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Old 06-20-2018, 08:05 AM
 
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I've heard many discussions about rising home values in various parts of the city and someone always compares one neighborhood to another based on housing prices at a particular time.

But if there are any people old enough or with first-hand experience, can you describe what was Inman Park like when the very first $500k house sold? I know it definitely wasn't like it is today, but I'm sure it wasn't all that bad either. Around what year was that?

Same for Grant Park and Candler Park. When did the first house sell for half a million or more and what were the neighborhoods like at the time? Were they very different than how they are today? What were the schools, crime, and socioeconomic demographics like during that time in those communities?
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Old 06-20-2018, 08:38 AM
JPD
 
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I lived in Candler Park (as a renter in an apartment) when the houses started getting expensive. This was mid-'90s. When I moved to the neighborhood, houses in good shape sold for 2-300k. There were a LOT of run down and derelict houses, run down as in just about to fall over, and quite a bit of petty and serious crime. A dead body was found in Springvale Park while I lived there.

By the time I moved out of the neighborhood in 1999, many houses had been renovated and half a million was becoming the norm. But there was still a rough element to the neighborhood which is entirely gone now. The neighborhood back then had a very strong hippie vibe, which has been completely eradicated by yuppie families. The commercial strip on McClendon used to be some raggedy diners, a guitar builder, a recording studio, an arts collective, and a record store, and there were multiple street festivals every year right on the street in front of the stores. They'd pull in a flatbed and the guitar builder would play with his band. Now it's foodie restaurants, a high end wedding dress shop, an interior design store, and a frame shop for your art collection. The rag-tag street festivals have been replaced by corporate mega-festivals in the park. Quite depressing. I used to say if I could live anywhere in Atlanta, it'd be Candler Park. I definitely do not feel that way anymore.

Last edited by JPD; 06-20-2018 at 08:47 AM..
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Old 06-20-2018, 08:43 AM
 
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Quote:
Originally Posted by JPD View Post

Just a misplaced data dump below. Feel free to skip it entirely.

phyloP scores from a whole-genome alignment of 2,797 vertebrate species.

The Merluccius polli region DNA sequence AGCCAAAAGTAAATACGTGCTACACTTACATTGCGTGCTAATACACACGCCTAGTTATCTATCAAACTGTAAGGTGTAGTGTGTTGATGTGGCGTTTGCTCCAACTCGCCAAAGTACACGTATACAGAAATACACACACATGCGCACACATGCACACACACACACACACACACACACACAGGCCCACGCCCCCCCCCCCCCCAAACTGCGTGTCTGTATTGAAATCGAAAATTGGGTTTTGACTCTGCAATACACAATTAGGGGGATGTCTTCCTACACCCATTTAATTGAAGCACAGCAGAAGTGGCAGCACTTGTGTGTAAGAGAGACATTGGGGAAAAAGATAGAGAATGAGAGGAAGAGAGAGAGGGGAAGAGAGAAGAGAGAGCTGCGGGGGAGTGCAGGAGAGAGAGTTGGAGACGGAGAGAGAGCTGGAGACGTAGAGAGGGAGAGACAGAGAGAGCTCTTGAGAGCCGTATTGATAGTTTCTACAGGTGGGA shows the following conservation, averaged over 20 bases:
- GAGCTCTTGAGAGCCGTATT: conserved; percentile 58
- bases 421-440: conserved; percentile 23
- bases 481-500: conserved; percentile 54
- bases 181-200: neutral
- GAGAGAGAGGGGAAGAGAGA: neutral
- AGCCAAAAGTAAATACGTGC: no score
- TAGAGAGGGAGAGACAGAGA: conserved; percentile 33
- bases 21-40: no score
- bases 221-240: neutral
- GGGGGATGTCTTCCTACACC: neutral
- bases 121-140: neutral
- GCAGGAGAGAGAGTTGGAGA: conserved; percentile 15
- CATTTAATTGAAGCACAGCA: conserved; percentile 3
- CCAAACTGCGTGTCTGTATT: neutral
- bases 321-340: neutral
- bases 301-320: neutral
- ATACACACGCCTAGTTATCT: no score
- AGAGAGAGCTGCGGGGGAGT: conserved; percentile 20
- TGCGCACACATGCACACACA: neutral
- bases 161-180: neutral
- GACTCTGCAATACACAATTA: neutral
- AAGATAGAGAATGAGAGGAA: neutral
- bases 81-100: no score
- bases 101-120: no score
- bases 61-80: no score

I lived in Candler Park (as a renter in an apartment) when the houses started getting expensive. This was mid-'90s. When I moved to the neighborhood, houses in good shape sold for 2-300k. There were a LOT of run down and derelict houses, run down as in just about to fall over, and quite a bit of petty and serious crime. A dead body was found in Springvale Park while I lived there. By the time I moved out of the neighborhood in 1999, many houses had been renovated and half a million was very common. But there was still a rough element to the neighborhood which is entirely gone now.
Awesome insight. I wonder how the schools were viewed during that time.
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Old 06-20-2018, 08:58 AM
 
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Originally Posted by equinox63 View Post
Awesome insight. I wonder how the schools were viewed during that time.
Mary Lin's demographics changed quite a bit over the last couple of decades. Some of that may be due to redistricting, I don't know.

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Old 06-20-2018, 09:00 AM
JPD
 
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Originally Posted by equinox63 View Post
Awesome insight. I wonder how the schools were viewed during that time.
I can't speak for the high school or middle school, but Mary Lin was already a well regarded elementary school before I lived there. As its reputation spread, the shift I described in the second part of my post is what resulted.
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Old 06-20-2018, 09:13 AM
 
Location: Inman Park (Atlanta, GA)
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I moved to my first house in Inman Park in 1998. If I remember correctly, you could still purchase a big original Victorian for $500K that needed to be gutted. I was in a new "town home/cluster home" that had a gate at either end of the private street. I think a lot of friends were happy that we lived in a gated "community". We never had any problems living there in terms of security. Of course there was lots of trash from DeKalb Avenue and the Inman Park MARTA Station.

In 2001 we moved to our second house in Inman Park and our current residence. Our neighbor had a glider rocker on her front porch that she had connected with a bicycle chain around a spindle for fear of someone stealing it off the porch. We would hear gun fire once a year coming from the apartment building down the street that had not been renovated. I don't think I have heard any gun fire in close to a year now. The condos across the street were just being converted and they had not all sold by the time we moved in.

Mary Lin has always been a good elementary school from the time I moved in the neighborhood. The only time we had anything stolen was around the time that we had a contractor do some work for us. I am almost positive that one of his workers came back and stole the pressure washer out of our storage shed. No one walking by the street could see that we had a storage shed in the backyard and you would have to be bold to walk down the driveway.

Of course we did not have as many restaurants to walk to back then but I have always felt that it was a safe neighborhood. Since all the houses are so close to one another, we all have a tendency to look out for one another. If a neighbor is looking for one of the children or dogs, one of us usually knows where they are!